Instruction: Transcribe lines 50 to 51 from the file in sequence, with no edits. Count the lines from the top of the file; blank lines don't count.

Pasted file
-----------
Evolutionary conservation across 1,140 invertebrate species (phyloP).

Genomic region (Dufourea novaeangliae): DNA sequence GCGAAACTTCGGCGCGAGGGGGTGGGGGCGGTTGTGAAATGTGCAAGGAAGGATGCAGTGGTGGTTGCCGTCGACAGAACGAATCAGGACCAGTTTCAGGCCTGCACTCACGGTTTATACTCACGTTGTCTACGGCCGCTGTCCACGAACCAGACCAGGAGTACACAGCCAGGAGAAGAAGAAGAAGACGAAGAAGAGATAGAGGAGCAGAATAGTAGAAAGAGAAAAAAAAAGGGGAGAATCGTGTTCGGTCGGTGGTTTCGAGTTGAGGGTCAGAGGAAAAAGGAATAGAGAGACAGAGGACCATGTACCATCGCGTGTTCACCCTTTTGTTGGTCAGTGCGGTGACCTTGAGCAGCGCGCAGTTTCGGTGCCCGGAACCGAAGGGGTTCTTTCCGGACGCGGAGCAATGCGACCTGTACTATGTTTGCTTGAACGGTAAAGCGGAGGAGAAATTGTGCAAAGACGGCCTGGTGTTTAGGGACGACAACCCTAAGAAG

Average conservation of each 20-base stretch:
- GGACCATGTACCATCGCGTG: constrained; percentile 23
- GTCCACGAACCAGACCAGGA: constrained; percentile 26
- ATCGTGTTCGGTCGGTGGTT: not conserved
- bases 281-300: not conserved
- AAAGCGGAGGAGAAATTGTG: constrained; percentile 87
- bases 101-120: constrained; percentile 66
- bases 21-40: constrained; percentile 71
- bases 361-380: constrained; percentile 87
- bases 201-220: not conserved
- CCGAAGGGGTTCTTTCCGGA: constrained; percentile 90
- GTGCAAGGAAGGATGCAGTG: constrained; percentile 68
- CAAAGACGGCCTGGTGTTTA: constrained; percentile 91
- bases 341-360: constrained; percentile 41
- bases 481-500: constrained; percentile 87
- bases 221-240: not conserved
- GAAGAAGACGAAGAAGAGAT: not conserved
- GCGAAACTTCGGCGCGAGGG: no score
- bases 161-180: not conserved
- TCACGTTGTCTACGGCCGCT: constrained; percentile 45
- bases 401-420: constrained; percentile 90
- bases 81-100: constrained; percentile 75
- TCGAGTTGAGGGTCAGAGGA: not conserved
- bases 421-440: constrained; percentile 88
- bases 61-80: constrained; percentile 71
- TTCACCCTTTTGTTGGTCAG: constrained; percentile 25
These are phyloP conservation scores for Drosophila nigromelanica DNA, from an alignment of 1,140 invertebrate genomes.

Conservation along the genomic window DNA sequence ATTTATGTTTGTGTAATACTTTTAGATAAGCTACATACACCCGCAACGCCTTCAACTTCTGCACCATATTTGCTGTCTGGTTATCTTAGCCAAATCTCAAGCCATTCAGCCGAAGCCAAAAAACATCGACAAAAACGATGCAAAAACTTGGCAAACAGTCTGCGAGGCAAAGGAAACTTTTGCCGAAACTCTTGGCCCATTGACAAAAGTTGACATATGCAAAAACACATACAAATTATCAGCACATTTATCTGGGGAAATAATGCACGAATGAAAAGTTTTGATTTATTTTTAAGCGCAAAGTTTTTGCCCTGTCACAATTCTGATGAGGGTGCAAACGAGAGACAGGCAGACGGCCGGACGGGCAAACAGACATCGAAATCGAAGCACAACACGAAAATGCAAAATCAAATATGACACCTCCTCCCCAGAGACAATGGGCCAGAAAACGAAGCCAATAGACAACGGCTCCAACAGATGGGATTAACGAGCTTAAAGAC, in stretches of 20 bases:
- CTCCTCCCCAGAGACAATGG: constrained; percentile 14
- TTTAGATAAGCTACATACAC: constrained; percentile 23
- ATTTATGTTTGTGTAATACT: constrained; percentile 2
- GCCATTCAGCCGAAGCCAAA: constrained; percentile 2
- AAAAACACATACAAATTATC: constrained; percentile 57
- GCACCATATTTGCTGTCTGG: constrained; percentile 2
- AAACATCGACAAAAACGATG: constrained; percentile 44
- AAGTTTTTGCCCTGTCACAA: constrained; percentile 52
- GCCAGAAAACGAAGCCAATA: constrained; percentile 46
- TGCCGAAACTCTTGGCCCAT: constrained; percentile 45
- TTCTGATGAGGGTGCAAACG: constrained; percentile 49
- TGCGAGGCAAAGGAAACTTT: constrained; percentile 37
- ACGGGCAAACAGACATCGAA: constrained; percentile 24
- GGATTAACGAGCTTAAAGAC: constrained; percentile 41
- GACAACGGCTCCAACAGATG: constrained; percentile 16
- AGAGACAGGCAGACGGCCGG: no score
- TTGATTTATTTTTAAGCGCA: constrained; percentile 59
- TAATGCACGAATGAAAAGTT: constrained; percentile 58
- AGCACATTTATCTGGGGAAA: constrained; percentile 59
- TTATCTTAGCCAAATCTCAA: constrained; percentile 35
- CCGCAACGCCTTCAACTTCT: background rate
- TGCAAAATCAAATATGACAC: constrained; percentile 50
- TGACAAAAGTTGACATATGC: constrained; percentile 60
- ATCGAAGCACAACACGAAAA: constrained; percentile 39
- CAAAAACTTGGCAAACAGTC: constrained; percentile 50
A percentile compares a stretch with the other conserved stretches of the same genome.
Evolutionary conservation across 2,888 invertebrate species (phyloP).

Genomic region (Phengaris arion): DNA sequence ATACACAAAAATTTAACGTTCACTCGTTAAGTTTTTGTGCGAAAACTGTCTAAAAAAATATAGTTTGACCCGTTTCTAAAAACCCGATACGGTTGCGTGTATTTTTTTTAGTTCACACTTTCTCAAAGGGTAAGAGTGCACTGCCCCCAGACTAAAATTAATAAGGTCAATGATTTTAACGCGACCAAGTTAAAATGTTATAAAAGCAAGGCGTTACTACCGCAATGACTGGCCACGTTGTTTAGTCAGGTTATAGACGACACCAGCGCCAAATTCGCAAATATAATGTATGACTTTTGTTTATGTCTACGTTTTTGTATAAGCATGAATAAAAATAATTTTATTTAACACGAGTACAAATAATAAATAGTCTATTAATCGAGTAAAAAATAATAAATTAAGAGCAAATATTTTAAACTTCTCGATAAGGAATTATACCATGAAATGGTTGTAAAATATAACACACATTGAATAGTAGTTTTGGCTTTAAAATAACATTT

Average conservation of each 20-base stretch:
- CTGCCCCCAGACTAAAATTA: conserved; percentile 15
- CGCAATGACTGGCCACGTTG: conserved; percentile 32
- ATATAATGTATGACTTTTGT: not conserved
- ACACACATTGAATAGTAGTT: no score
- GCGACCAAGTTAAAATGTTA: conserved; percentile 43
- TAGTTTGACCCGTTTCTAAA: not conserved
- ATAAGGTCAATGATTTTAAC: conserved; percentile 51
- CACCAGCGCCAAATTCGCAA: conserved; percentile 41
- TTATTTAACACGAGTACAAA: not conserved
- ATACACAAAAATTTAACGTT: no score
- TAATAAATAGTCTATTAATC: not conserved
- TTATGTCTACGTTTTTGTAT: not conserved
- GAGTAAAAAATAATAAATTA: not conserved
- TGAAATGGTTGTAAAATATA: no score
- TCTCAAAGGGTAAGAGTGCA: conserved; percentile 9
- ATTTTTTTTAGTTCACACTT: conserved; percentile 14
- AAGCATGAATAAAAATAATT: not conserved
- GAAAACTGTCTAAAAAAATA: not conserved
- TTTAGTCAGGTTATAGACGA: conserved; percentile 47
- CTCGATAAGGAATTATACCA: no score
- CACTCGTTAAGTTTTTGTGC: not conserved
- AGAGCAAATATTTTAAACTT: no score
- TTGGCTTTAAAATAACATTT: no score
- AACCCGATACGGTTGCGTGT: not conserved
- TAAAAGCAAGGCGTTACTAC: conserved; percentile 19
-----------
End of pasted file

- TTATCTTAGCCAAATCTCAA: constrained; percentile 35
- CCGCAACGCCTTCAACTTCT: background rate